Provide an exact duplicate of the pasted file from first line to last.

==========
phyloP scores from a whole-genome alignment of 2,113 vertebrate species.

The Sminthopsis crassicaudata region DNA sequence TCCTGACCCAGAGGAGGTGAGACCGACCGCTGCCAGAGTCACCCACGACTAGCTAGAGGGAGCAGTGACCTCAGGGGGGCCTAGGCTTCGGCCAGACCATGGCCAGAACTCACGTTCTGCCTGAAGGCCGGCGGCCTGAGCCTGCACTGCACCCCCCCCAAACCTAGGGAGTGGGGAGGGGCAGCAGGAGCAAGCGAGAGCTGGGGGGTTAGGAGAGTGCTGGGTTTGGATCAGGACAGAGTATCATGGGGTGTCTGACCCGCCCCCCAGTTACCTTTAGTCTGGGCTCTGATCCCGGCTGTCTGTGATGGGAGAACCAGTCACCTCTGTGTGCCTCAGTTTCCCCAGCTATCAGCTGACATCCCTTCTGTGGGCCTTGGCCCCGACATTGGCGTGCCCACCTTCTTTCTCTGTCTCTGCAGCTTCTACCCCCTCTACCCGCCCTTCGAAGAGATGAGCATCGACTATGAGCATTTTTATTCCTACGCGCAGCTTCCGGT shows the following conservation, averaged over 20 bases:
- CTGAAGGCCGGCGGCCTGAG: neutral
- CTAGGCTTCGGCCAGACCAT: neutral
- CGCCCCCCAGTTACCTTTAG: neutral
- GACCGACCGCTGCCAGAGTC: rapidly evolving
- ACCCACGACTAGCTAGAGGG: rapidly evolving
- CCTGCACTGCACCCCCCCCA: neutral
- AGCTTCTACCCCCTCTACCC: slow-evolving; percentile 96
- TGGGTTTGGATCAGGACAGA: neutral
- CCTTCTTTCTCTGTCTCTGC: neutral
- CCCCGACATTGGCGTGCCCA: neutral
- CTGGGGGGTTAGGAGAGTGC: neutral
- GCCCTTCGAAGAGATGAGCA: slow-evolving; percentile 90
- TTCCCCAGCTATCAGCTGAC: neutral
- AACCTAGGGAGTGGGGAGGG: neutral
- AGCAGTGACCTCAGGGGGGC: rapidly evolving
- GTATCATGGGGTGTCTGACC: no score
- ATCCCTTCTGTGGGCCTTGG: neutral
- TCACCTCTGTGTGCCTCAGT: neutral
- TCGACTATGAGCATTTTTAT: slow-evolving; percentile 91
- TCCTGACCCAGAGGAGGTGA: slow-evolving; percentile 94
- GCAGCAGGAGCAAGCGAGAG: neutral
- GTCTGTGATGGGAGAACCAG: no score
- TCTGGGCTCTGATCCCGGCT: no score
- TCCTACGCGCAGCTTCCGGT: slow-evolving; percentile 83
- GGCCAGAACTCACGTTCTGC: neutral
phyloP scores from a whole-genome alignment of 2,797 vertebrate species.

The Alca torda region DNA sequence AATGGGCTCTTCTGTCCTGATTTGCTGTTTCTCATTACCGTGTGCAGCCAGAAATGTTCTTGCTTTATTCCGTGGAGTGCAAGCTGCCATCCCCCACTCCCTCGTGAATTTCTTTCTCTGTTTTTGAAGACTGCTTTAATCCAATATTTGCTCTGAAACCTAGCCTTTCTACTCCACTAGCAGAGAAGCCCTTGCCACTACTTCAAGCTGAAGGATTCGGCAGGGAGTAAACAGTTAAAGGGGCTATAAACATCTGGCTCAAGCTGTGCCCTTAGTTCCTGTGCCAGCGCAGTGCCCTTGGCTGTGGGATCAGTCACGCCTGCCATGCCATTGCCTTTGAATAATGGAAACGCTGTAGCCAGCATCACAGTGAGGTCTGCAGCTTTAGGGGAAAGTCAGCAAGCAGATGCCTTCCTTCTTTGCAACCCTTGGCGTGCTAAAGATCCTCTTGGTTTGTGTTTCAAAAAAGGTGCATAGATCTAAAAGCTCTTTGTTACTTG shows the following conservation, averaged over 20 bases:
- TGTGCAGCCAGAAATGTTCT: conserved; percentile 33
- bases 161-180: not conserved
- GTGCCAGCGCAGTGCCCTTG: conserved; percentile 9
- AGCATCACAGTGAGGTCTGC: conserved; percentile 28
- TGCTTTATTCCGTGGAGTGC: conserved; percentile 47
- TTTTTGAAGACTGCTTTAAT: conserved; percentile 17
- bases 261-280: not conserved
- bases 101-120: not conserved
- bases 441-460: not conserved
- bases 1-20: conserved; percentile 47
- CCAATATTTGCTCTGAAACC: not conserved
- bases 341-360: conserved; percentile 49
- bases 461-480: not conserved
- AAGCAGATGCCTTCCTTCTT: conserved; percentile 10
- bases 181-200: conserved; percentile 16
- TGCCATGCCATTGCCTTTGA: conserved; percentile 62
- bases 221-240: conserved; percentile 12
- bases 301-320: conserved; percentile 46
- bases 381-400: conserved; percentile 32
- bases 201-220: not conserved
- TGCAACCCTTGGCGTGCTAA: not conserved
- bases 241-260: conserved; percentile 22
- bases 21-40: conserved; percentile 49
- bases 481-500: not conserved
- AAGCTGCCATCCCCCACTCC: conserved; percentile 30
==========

phyloP scores from a whole-genome alignment of 2,113 vertebrate species.

The Sminthopsis crassicaudata region DNA sequence TCCTGACCCAGAGGAGGTGAGACCGACCGCTGCCAGAGTCACCCACGACTAGCTAGAGGGAGCAGTGACCTCAGGGGGGCCTAGGCTTCGGCCAGACCATGGCCAGAACTCACGTTCTGCCTGAAGGCCGGCGGCCTGAGCCTGCACTGCACCCCCCCCAAACCTAGGGAGTGGGGAGGGGCAGCAGGAGCAAGCGAGAGCTGGGGGGTTAGGAGAGTGCTGGGTTTGGATCAGGACAGAGTATCATGGGGTGTCTGACCCGCCCCCCAGTTACCTTTAGTCTGGGCTCTGATCCCGGCTGTCTGTGATGGGAGAACCAGTCACCTCTGTGTGCCTCAGTTTCCCCAGCTATCAGCTGACATCCCTTCTGTGGGCCTTGGCCCCGACATTGGCGTGCCCACCTTCTTTCTCTGTCTCTGCAGCTTCTACCCCCTCTACCCGCCCTTCGAAGAGATGAGCATCGACTATGAGCATTTTTATTCCTACGCGCAGCTTCCGGT shows the following conservation, averaged over 20 bases:
- CTGAAGGCCGGCGGCCTGAG: neutral
- CTAGGCTTCGGCCAGACCAT: neutral
- CGCCCCCCAGTTACCTTTAG: neutral
- GACCGACCGCTGCCAGAGTC: rapidly evolving
- ACCCACGACTAGCTAGAGGG: rapidly evolving
- CCTGCACTGCACCCCCCCCA: neutral
- AGCTTCTACCCCCTCTACCC: slow-evolving; percentile 96
- TGGGTTTGGATCAGGACAGA: neutral
- CCTTCTTTCTCTGTCTCTGC: neutral
- CCCCGACATTGGCGTGCCCA: neutral
- CTGGGGGGTTAGGAGAGTGC: neutral
- GCCCTTCGAAGAGATGAGCA: slow-evolving; percentile 90
- TTCCCCAGCTATCAGCTGAC: neutral
- AACCTAGGGAGTGGGGAGGG: neutral
- AGCAGTGACCTCAGGGGGGC: rapidly evolving
- GTATCATGGGGTGTCTGACC: no score
- ATCCCTTCTGTGGGCCTTGG: neutral
- TCACCTCTGTGTGCCTCAGT: neutral
- TCGACTATGAGCATTTTTAT: slow-evolving; percentile 91
- TCCTGACCCAGAGGAGGTGA: slow-evolving; percentile 94
- GCAGCAGGAGCAAGCGAGAG: neutral
- GTCTGTGATGGGAGAACCAG: no score
- TCTGGGCTCTGATCCCGGCT: no score
- TCCTACGCGCAGCTTCCGGT: slow-evolving; percentile 83
- GGCCAGAACTCACGTTCTGC: neutral
phyloP scores from a whole-genome alignment of 2,797 vertebrate species.

The Alca torda region DNA sequence AATGGGCTCTTCTGTCCTGATTTGCTGTTTCTCATTACCGTGTGCAGCCAGAAATGTTCTTGCTTTATTCCGTGGAGTGCAAGCTGCCATCCCCCACTCCCTCGTGAATTTCTTTCTCTGTTTTTGAAGACTGCTTTAATCCAATATTTGCTCTGAAACCTAGCCTTTCTACTCCACTAGCAGAGAAGCCCTTGCCACTACTTCAAGCTGAAGGATTCGGCAGGGAGTAAACAGTTAAAGGGGCTATAAACATCTGGCTCAAGCTGTGCCCTTAGTTCCTGTGCCAGCGCAGTGCCCTTGGCTGTGGGATCAGTCACGCCTGCCATGCCATTGCCTTTGAATAATGGAAACGCTGTAGCCAGCATCACAGTGAGGTCTGCAGCTTTAGGGGAAAGTCAGCAAGCAGATGCCTTCCTTCTTTGCAACCCTTGGCGTGCTAAAGATCCTCTTGGTTTGTGTTTCAAAAAAGGTGCATAGATCTAAAAGCTCTTTGTTACTTG shows the following conservation, averaged over 20 bases:
- TGTGCAGCCAGAAATGTTCT: conserved; percentile 33
- bases 161-180: not conserved
- GTGCCAGCGCAGTGCCCTTG: conserved; percentile 9
- AGCATCACAGTGAGGTCTGC: conserved; percentile 28
- TGCTTTATTCCGTGGAGTGC: conserved; percentile 47
- TTTTTGAAGACTGCTTTAAT: conserved; percentile 17
- bases 261-280: not conserved
- bases 101-120: not conserved
- bases 441-460: not conserved
- bases 1-20: conserved; percentile 47
- CCAATATTTGCTCTGAAACC: not conserved
- bases 341-360: conserved; percentile 49
- bases 461-480: not conserved
- AAGCAGATGCCTTCCTTCTT: conserved; percentile 10
- bases 181-200: conserved; percentile 16
- TGCCATGCCATTGCCTTTGA: conserved; percentile 62
- bases 221-240: conserved; percentile 12
- bases 301-320: conserved; percentile 46
- bases 381-400: conserved; percentile 32
- bases 201-220: not conserved
- TGCAACCCTTGGCGTGCTAA: not conserved
- bases 241-260: conserved; percentile 22
- bases 21-40: conserved; percentile 49
- bases 481-500: not conserved
- AAGCTGCCATCCCCCACTCC: conserved; percentile 30